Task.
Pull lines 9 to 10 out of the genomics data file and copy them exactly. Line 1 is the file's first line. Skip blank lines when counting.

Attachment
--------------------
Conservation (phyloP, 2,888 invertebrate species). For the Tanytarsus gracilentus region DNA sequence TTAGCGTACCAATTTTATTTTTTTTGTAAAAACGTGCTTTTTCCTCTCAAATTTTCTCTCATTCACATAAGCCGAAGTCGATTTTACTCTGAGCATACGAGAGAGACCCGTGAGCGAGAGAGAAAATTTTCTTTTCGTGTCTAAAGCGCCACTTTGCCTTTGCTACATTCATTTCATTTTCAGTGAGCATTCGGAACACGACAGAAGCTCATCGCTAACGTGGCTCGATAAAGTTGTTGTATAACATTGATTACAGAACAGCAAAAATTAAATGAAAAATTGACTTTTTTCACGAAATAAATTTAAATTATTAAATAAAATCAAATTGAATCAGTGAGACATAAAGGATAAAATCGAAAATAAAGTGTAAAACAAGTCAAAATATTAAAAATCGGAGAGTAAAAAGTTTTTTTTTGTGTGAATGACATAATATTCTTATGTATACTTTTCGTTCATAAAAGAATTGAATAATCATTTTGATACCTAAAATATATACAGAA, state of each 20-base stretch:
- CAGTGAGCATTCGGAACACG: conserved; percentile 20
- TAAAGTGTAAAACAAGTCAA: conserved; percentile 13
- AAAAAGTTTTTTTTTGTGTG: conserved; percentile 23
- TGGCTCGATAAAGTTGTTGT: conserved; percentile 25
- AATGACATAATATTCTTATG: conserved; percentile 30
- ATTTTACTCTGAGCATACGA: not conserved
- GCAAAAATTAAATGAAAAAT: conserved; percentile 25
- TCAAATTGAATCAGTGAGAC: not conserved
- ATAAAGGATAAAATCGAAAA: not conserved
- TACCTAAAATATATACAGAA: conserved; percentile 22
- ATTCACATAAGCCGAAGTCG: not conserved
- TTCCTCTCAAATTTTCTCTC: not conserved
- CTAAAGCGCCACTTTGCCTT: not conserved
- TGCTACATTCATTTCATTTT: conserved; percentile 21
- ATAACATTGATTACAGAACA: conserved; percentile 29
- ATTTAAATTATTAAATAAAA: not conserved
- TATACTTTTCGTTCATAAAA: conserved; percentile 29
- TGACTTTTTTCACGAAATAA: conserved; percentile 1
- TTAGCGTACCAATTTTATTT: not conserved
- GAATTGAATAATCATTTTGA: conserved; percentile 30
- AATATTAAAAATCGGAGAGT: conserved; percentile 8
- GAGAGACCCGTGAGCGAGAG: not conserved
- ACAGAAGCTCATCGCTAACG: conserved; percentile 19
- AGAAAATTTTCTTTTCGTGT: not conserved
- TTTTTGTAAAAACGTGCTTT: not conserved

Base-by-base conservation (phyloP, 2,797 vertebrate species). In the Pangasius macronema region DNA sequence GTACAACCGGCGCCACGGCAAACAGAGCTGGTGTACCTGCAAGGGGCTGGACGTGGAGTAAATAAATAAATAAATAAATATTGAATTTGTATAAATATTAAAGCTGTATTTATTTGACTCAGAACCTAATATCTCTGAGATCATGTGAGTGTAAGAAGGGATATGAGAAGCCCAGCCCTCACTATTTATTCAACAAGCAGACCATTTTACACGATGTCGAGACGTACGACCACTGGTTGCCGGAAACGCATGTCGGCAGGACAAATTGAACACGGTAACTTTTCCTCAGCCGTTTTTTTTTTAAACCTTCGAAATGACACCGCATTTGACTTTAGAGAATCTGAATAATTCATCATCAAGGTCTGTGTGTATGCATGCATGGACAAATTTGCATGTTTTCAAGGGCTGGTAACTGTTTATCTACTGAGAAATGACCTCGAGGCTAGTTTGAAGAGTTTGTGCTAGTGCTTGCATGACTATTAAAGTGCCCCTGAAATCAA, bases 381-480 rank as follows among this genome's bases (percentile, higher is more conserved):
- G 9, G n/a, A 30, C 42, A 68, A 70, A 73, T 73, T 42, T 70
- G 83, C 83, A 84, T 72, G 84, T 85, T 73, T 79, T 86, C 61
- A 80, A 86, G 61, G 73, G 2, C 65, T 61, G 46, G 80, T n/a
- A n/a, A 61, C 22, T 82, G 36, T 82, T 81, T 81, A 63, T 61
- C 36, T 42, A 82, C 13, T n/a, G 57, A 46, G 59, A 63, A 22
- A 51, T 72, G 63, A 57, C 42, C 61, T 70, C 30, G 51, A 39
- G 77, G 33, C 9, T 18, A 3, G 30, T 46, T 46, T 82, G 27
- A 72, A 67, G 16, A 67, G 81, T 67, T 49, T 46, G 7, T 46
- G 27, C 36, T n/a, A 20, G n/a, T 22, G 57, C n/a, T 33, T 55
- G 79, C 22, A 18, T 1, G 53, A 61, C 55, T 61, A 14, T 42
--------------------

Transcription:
- TCAAATTGAATCAGTGAGAC: not conserved
- ATAAAGGATAAAATCGAAAA: not conserved